Martin Luther once said that sometimes you have to squeeze a biblical passage until it leaks the gospel. Sometimes it is simply harder to find the good news than other times. Some passages practically preach themselves and its almost an effort to find something to say without simply repeating the passage, while on the other hand, some passages need squeezing to figure out.
In order to work through the gospel passage from Matthew today, I am going to look at each of the characters of the parable Jesus tells the crowds, including the chief priests and Pharisees. We are going to start by looking at the tenants, then the servants, then the son, and lastly the landowner.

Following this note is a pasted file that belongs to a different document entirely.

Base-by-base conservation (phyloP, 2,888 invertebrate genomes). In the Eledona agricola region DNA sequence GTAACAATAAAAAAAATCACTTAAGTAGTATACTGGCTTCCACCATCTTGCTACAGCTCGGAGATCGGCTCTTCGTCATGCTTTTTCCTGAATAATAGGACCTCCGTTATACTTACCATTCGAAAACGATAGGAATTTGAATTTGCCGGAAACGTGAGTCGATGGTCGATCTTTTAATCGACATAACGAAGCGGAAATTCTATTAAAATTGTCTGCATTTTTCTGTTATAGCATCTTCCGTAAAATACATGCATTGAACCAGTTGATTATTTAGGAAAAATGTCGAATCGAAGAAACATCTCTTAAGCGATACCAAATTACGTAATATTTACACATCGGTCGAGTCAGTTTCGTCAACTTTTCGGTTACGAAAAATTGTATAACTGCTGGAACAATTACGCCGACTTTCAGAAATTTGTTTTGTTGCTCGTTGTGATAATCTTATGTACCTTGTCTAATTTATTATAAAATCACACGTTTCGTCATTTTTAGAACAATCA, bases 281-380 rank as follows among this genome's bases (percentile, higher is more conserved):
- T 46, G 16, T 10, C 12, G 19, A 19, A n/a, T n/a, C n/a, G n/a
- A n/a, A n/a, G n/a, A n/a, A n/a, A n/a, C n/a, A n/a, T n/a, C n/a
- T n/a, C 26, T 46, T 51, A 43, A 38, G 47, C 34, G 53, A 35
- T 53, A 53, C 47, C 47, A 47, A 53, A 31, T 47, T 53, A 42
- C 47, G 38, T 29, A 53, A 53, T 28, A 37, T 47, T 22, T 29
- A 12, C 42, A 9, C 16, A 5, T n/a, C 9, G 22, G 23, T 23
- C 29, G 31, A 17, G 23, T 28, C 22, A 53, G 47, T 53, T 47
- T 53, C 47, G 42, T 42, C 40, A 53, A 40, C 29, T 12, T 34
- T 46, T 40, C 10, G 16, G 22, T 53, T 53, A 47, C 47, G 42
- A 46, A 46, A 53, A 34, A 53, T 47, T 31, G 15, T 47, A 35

The tenants. In thinking about the tenants, I can understand how they probably had a connection to the land and the work of tending the crops and watching them grow. Working with the land brings a connection which still many farmers and gardeners know very well. Watching plants grow and become something useful and beautiful is a wonderful business. Unfortunately, the tenants also got a little greedy and covetous. They wanted what wasn't theirs for their own. They were in the business of stewardship, yet they wanted to own. They were renters, yet they wanted to be owners. They wanted to keep everything for themselves. And in a way, since they collaborated together, they were conspirators, working collectively against the landowner. They were obviously determined people. They went out of their way to do something different to each of the servants sent to them. I imagine they were normally pretty good people, and certainly didn't think of themselves as bad people. Perhaps they had felt threatened by the servants who came to collect and acted out of fear, worried they would have nothing left to live on after the owner had taken all the harvest. They were thinking about themselves first.